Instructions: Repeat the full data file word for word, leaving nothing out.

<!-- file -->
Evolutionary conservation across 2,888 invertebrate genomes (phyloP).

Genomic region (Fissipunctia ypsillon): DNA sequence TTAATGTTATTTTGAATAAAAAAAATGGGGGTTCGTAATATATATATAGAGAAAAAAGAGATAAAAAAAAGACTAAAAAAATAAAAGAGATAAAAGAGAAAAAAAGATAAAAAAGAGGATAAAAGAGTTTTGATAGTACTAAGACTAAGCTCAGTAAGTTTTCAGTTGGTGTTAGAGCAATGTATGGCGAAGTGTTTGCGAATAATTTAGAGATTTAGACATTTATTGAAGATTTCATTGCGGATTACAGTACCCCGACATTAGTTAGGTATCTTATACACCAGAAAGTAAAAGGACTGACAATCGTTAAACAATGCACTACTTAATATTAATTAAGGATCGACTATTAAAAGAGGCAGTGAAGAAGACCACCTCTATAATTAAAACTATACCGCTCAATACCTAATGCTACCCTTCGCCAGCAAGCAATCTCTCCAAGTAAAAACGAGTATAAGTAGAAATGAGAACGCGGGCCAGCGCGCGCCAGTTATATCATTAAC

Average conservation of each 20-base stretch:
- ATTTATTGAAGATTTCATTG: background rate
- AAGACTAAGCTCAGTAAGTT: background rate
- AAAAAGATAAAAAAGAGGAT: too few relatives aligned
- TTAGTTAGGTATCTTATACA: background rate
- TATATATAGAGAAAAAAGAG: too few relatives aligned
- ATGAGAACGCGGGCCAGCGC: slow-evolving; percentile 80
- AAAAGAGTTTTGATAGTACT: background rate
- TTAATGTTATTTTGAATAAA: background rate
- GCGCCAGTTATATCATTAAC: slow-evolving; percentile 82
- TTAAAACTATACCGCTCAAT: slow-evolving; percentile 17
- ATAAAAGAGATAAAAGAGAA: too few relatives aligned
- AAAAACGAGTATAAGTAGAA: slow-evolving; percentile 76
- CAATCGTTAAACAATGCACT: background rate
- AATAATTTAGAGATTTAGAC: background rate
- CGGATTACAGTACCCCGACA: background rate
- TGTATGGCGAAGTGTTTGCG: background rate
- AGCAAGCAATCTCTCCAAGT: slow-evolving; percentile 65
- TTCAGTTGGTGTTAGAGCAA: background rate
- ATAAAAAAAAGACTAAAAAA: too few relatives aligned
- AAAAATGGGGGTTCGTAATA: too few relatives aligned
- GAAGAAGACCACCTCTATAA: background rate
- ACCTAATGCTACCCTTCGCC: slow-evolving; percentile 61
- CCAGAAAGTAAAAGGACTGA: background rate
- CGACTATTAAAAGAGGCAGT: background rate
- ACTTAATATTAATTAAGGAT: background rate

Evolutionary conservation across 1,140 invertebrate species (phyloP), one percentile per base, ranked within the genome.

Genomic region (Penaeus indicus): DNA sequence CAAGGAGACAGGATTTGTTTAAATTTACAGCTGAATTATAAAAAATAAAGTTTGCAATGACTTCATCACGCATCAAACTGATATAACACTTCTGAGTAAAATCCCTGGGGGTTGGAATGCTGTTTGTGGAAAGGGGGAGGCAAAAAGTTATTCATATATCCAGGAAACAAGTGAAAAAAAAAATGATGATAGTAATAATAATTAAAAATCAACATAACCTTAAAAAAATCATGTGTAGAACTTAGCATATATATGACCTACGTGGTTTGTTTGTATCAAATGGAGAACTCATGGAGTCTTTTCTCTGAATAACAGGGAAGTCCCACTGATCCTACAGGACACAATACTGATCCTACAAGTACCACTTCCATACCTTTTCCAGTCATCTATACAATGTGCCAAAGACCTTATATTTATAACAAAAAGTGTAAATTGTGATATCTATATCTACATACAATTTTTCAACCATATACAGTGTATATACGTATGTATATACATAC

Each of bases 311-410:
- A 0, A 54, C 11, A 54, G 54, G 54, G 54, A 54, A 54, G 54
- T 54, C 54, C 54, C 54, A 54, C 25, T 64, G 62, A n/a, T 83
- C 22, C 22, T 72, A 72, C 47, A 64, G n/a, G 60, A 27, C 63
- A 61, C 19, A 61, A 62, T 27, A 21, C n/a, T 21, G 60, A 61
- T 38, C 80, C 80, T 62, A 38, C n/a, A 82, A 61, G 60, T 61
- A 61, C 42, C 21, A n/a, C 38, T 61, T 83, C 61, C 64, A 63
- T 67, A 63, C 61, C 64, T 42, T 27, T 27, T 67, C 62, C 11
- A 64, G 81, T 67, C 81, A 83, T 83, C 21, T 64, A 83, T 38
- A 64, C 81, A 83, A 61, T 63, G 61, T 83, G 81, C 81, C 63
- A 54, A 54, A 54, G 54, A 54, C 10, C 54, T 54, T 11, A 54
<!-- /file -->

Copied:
Evolutionary conservation across 2,888 invertebrate genomes (phyloP).

Genomic region (Fissipunctia ypsillon): DNA sequence TTAATGTTATTTTGAATAAAAAAAATGGGGGTTCGTAATATATATATAGAGAAAAAAGAGATAAAAAAAAGACTAAAAAAATAAAAGAGATAAAAGAGAAAAAAAGATAAAAAAGAGGATAAAAGAGTTTTGATAGTACTAAGACTAAGCTCAGTAAGTTTTCAGTTGGTGTTAGAGCAATGTATGGCGAAGTGTTTGCGAATAATTTAGAGATTTAGACATTTATTGAAGATTTCATTGCGGATTACAGTACCCCGACATTAGTTAGGTATCTTATACACCAGAAAGTAAAAGGACTGACAATCGTTAAACAATGCACTACTTAATATTAATTAAGGATCGACTATTAAAAGAGGCAGTGAAGAAGACCACCTCTATAATTAAAACTATACCGCTCAATACCTAATGCTACCCTTCGCCAGCAAGCAATCTCTCCAAGTAAAAACGAGTATAAGTAGAAATGAGAACGCGGGCCAGCGCGCGCCAGTTATATCATTAAC

Average conservation of each 20-base stretch:
- ATTTATTGAAGATTTCATTG: background rate
- AAGACTAAGCTCAGTAAGTT: background rate
- AAAAAGATAAAAAAGAGGAT: too few relatives aligned
- TTAGTTAGGTATCTTATACA: background rate
- TATATATAGAGAAAAAAGAG: too few relatives aligned
- ATGAGAACGCGGGCCAGCGC: slow-evolving; percentile 80
- AAAAGAGTTTTGATAGTACT: background rate
- TTAATGTTATTTTGAATAAA: background rate
- GCGCCAGTTATATCATTAAC: slow-evolving; percentile 82
- TTAAAACTATACCGCTCAAT: slow-evolving; percentile 17
- ATAAAAGAGATAAAAGAGAA: too few relatives aligned
- AAAAACGAGTATAAGTAGAA: slow-evolving; percentile 76
- CAATCGTTAAACAATGCACT: background rate
- AATAATTTAGAGATTTAGAC: background rate
- CGGATTACAGTACCCCGACA: background rate
- TGTATGGCGAAGTGTTTGCG: background rate
- AGCAAGCAATCTCTCCAAGT: slow-evolving; percentile 65
- TTCAGTTGGTGTTAGAGCAA: background rate
- ATAAAAAAAAGACTAAAAAA: too few relatives aligned
- AAAAATGGGGGTTCGTAATA: too few relatives aligned
- GAAGAAGACCACCTCTATAA: background rate
- ACCTAATGCTACCCTTCGCC: slow-evolving; percentile 61
- CCAGAAAGTAAAAGGACTGA: background rate
- CGACTATTAAAAGAGGCAGT: background rate
- ACTTAATATTAATTAAGGAT: background rate

Evolutionary conservation across 1,140 invertebrate species (phyloP), one percentile per base, ranked within the genome.

Genomic region (Penaeus indicus): DNA sequence CAAGGAGACAGGATTTGTTTAAATTTACAGCTGAATTATAAAAAATAAAGTTTGCAATGACTTCATCACGCATCAAACTGATATAACACTTCTGAGTAAAATCCCTGGGGGTTGGAATGCTGTTTGTGGAAAGGGGGAGGCAAAAAGTTATTCATATATCCAGGAAACAAGTGAAAAAAAAAATGATGATAGTAATAATAATTAAAAATCAACATAACCTTAAAAAAATCATGTGTAGAACTTAGCATATATATGACCTACGTGGTTTGTTTGTATCAAATGGAGAACTCATGGAGTCTTTTCTCTGAATAACAGGGAAGTCCCACTGATCCTACAGGACACAATACTGATCCTACAAGTACCACTTCCATACCTTTTCCAGTCATCTATACAATGTGCCAAAGACCTTATATTTATAACAAAAAGTGTAAATTGTGATATCTATATCTACATACAATTTTTCAACCATATACAGTGTATATACGTATGTATATACATAC

Each of bases 311-410:
- A 0, A 54, C 11, A 54, G 54, G 54, G 54, A 54, A 54, G 54
- T 54, C 54, C 54, C 54, A 54, C 25, T 64, G 62, A n/a, T 83
- C 22, C 22, T 72, A 72, C 47, A 64, G n/a, G 60, A 27, C 63
- A 61, C 19, A 61, A 62, T 27, A 21, C n/a, T 21, G 60, A 61
- T 38, C 80, C 80, T 62, A 38, C n/a, A 82, A 61, G 60, T 61
- A 61, C 42, C 21, A n/a, C 38, T 61, T 83, C 61, C 64, A 63
- T 67, A 63, C 61, C 64, T 42, T 27, T 27, T 67, C 62, C 11
- A 64, G 81, T 67, C 81, A 83, T 83, C 21, T 64, A 83, T 38
- A 64, C 81, A 83, A 61, T 63, G 61, T 83, G 81, C 81, C 63
- A 54, A 54, A 54, G 54, A 54, C 10, C 54, T 54, T 11, A 54